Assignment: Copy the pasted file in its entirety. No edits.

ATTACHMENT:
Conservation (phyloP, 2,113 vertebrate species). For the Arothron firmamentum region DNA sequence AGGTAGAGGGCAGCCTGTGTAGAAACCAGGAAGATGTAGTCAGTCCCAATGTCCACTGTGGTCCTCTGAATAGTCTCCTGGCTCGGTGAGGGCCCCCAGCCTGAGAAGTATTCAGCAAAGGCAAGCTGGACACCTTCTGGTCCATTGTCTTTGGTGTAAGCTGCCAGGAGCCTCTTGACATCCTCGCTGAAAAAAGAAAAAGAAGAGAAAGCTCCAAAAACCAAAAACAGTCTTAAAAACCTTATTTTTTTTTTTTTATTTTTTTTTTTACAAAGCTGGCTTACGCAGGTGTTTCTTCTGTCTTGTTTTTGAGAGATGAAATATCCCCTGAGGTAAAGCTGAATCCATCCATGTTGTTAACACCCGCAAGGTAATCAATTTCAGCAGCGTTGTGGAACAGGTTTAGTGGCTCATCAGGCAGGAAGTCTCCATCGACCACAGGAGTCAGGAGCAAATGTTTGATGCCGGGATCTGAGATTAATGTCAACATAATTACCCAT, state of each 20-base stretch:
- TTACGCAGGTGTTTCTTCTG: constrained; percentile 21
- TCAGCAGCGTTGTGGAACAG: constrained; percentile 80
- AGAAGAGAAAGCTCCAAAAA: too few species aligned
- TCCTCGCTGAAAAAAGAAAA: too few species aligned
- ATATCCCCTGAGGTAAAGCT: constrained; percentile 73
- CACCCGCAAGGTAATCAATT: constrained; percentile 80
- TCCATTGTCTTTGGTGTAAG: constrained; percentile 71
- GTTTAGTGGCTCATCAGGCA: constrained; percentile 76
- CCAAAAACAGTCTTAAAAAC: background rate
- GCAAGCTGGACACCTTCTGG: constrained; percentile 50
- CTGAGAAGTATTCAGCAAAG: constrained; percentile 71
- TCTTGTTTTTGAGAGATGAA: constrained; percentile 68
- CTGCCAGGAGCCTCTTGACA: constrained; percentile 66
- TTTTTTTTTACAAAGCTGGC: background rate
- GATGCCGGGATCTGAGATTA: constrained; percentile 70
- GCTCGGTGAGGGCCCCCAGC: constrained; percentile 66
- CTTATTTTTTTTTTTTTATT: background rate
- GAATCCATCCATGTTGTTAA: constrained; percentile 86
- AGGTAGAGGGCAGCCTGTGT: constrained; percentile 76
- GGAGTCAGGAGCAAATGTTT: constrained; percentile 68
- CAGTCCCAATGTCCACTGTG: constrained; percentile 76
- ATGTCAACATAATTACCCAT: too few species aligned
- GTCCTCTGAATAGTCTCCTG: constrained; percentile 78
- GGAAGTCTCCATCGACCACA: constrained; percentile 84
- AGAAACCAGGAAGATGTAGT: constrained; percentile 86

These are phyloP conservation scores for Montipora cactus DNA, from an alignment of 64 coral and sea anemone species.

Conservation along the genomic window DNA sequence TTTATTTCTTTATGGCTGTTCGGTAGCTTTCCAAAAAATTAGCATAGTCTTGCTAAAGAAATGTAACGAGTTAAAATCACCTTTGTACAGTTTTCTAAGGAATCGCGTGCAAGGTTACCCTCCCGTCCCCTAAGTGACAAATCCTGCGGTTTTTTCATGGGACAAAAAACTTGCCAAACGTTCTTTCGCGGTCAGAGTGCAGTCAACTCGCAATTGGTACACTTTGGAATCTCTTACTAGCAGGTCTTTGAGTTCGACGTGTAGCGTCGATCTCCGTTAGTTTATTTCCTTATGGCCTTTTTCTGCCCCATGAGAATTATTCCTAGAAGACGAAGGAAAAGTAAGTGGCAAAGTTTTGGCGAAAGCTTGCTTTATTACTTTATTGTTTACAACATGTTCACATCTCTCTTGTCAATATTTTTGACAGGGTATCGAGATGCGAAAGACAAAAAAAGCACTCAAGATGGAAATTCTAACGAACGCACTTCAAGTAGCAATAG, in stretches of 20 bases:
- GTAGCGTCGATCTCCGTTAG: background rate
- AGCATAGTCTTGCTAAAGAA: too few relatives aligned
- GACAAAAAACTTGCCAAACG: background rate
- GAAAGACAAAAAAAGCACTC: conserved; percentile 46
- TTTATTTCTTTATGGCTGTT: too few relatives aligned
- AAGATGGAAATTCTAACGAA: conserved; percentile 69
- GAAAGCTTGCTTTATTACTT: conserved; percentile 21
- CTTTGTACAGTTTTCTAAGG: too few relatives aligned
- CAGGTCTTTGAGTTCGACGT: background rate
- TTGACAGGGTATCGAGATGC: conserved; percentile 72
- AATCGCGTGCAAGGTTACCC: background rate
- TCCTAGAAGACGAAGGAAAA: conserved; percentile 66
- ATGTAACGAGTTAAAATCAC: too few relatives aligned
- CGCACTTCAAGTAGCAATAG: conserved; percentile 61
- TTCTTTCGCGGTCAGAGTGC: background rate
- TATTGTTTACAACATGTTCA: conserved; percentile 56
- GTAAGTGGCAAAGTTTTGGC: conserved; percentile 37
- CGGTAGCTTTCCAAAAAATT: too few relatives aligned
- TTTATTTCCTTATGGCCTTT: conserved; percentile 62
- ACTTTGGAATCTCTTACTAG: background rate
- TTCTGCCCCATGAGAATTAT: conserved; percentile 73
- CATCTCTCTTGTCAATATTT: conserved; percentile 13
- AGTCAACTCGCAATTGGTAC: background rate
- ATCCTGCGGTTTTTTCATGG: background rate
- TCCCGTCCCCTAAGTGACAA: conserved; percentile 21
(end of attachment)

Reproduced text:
Conservation (phyloP, 2,113 vertebrate species). For the Arothron firmamentum region DNA sequence AGGTAGAGGGCAGCCTGTGTAGAAACCAGGAAGATGTAGTCAGTCCCAATGTCCACTGTGGTCCTCTGAATAGTCTCCTGGCTCGGTGAGGGCCCCCAGCCTGAGAAGTATTCAGCAAAGGCAAGCTGGACACCTTCTGGTCCATTGTCTTTGGTGTAAGCTGCCAGGAGCCTCTTGACATCCTCGCTGAAAAAAGAAAAAGAAGAGAAAGCTCCAAAAACCAAAAACAGTCTTAAAAACCTTATTTTTTTTTTTTTATTTTTTTTTTTACAAAGCTGGCTTACGCAGGTGTTTCTTCTGTCTTGTTTTTGAGAGATGAAATATCCCCTGAGGTAAAGCTGAATCCATCCATGTTGTTAACACCCGCAAGGTAATCAATTTCAGCAGCGTTGTGGAACAGGTTTAGTGGCTCATCAGGCAGGAAGTCTCCATCGACCACAGGAGTCAGGAGCAAATGTTTGATGCCGGGATCTGAGATTAATGTCAACATAATTACCCAT, state of each 20-base stretch:
- TTACGCAGGTGTTTCTTCTG: constrained; percentile 21
- TCAGCAGCGTTGTGGAACAG: constrained; percentile 80
- AGAAGAGAAAGCTCCAAAAA: too few species aligned
- TCCTCGCTGAAAAAAGAAAA: too few species aligned
- ATATCCCCTGAGGTAAAGCT: constrained; percentile 73
- CACCCGCAAGGTAATCAATT: constrained; percentile 80
- TCCATTGTCTTTGGTGTAAG: constrained; percentile 71
- GTTTAGTGGCTCATCAGGCA: constrained; percentile 76
- CCAAAAACAGTCTTAAAAAC: background rate
- GCAAGCTGGACACCTTCTGG: constrained; percentile 50
- CTGAGAAGTATTCAGCAAAG: constrained; percentile 71
- TCTTGTTTTTGAGAGATGAA: constrained; percentile 68
- CTGCCAGGAGCCTCTTGACA: constrained; percentile 66
- TTTTTTTTTACAAAGCTGGC: background rate
- GATGCCGGGATCTGAGATTA: constrained; percentile 70
- GCTCGGTGAGGGCCCCCAGC: constrained; percentile 66
- CTTATTTTTTTTTTTTTATT: background rate
- GAATCCATCCATGTTGTTAA: constrained; percentile 86
- AGGTAGAGGGCAGCCTGTGT: constrained; percentile 76
- GGAGTCAGGAGCAAATGTTT: constrained; percentile 68
- CAGTCCCAATGTCCACTGTG: constrained; percentile 76
- ATGTCAACATAATTACCCAT: too few species aligned
- GTCCTCTGAATAGTCTCCTG: constrained; percentile 78
- GGAAGTCTCCATCGACCACA: constrained; percentile 84
- AGAAACCAGGAAGATGTAGT: constrained; percentile 86

These are phyloP conservation scores for Montipora cactus DNA, from an alignment of 64 coral and sea anemone species.

Conservation along the genomic window DNA sequence TTTATTTCTTTATGGCTGTTCGGTAGCTTTCCAAAAAATTAGCATAGTCTTGCTAAAGAAATGTAACGAGTTAAAATCACCTTTGTACAGTTTTCTAAGGAATCGCGTGCAAGGTTACCCTCCCGTCCCCTAAGTGACAAATCCTGCGGTTTTTTCATGGGACAAAAAACTTGCCAAACGTTCTTTCGCGGTCAGAGTGCAGTCAACTCGCAATTGGTACACTTTGGAATCTCTTACTAGCAGGTCTTTGAGTTCGACGTGTAGCGTCGATCTCCGTTAGTTTATTTCCTTATGGCCTTTTTCTGCCCCATGAGAATTATTCCTAGAAGACGAAGGAAAAGTAAGTGGCAAAGTTTTGGCGAAAGCTTGCTTTATTACTTTATTGTTTACAACATGTTCACATCTCTCTTGTCAATATTTTTGACAGGGTATCGAGATGCGAAAGACAAAAAAAGCACTCAAGATGGAAATTCTAACGAACGCACTTCAAGTAGCAATAG, in stretches of 20 bases:
- GTAGCGTCGATCTCCGTTAG: background rate
- AGCATAGTCTTGCTAAAGAA: too few relatives aligned
- GACAAAAAACTTGCCAAACG: background rate
- GAAAGACAAAAAAAGCACTC: conserved; percentile 46
- TTTATTTCTTTATGGCTGTT: too few relatives aligned
- AAGATGGAAATTCTAACGAA: conserved; percentile 69
- GAAAGCTTGCTTTATTACTT: conserved; percentile 21
- CTTTGTACAGTTTTCTAAGG: too few relatives aligned
- CAGGTCTTTGAGTTCGACGT: background rate
- TTGACAGGGTATCGAGATGC: conserved; percentile 72
- AATCGCGTGCAAGGTTACCC: background rate
- TCCTAGAAGACGAAGGAAAA: conserved; percentile 66
- ATGTAACGAGTTAAAATCAC: too few relatives aligned
- CGCACTTCAAGTAGCAATAG: conserved; percentile 61
- TTCTTTCGCGGTCAGAGTGC: background rate
- TATTGTTTACAACATGTTCA: conserved; percentile 56
- GTAAGTGGCAAAGTTTTGGC: conserved; percentile 37
- CGGTAGCTTTCCAAAAAATT: too few relatives aligned
- TTTATTTCCTTATGGCCTTT: conserved; percentile 62
- ACTTTGGAATCTCTTACTAG: background rate
- TTCTGCCCCATGAGAATTAT: conserved; percentile 73
- CATCTCTCTTGTCAATATTT: conserved; percentile 13
- AGTCAACTCGCAATTGGTAC: background rate
- ATCCTGCGGTTTTTTCATGG: background rate
- TCCCGTCCCCTAAGTGACAA: conserved; percentile 21